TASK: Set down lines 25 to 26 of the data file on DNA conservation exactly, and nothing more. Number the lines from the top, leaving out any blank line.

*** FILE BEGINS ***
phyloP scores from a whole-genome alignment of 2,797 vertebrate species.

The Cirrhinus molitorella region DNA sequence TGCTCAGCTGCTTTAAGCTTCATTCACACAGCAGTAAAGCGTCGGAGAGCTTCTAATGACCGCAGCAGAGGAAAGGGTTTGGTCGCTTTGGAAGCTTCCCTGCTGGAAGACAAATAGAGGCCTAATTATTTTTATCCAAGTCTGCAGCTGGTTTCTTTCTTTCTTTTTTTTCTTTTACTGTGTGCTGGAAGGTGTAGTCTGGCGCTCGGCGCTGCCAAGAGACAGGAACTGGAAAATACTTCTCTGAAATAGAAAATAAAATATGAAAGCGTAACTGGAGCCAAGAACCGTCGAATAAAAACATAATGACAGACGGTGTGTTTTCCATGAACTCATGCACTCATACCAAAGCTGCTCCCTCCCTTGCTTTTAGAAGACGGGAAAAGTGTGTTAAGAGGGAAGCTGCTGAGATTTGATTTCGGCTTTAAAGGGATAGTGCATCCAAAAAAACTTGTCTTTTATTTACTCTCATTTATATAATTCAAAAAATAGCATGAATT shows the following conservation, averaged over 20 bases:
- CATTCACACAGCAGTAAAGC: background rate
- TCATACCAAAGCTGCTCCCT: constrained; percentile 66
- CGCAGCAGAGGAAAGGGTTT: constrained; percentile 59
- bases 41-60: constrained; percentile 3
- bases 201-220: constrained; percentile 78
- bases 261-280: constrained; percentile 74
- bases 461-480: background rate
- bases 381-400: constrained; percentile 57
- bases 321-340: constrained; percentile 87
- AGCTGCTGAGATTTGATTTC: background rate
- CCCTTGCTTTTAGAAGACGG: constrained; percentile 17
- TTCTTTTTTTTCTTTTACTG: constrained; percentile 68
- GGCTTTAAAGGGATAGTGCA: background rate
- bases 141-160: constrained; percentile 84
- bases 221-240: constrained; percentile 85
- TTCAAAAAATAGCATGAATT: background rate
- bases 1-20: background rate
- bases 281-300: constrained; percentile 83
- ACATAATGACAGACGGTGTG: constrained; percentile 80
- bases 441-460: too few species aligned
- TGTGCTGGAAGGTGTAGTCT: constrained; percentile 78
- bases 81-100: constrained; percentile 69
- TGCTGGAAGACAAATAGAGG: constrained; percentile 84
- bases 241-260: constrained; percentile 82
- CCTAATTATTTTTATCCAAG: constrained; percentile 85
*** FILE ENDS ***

- TGCTGGAAGACAAATAGAGG: constrained; percentile 84
- bases 241-260: constrained; percentile 82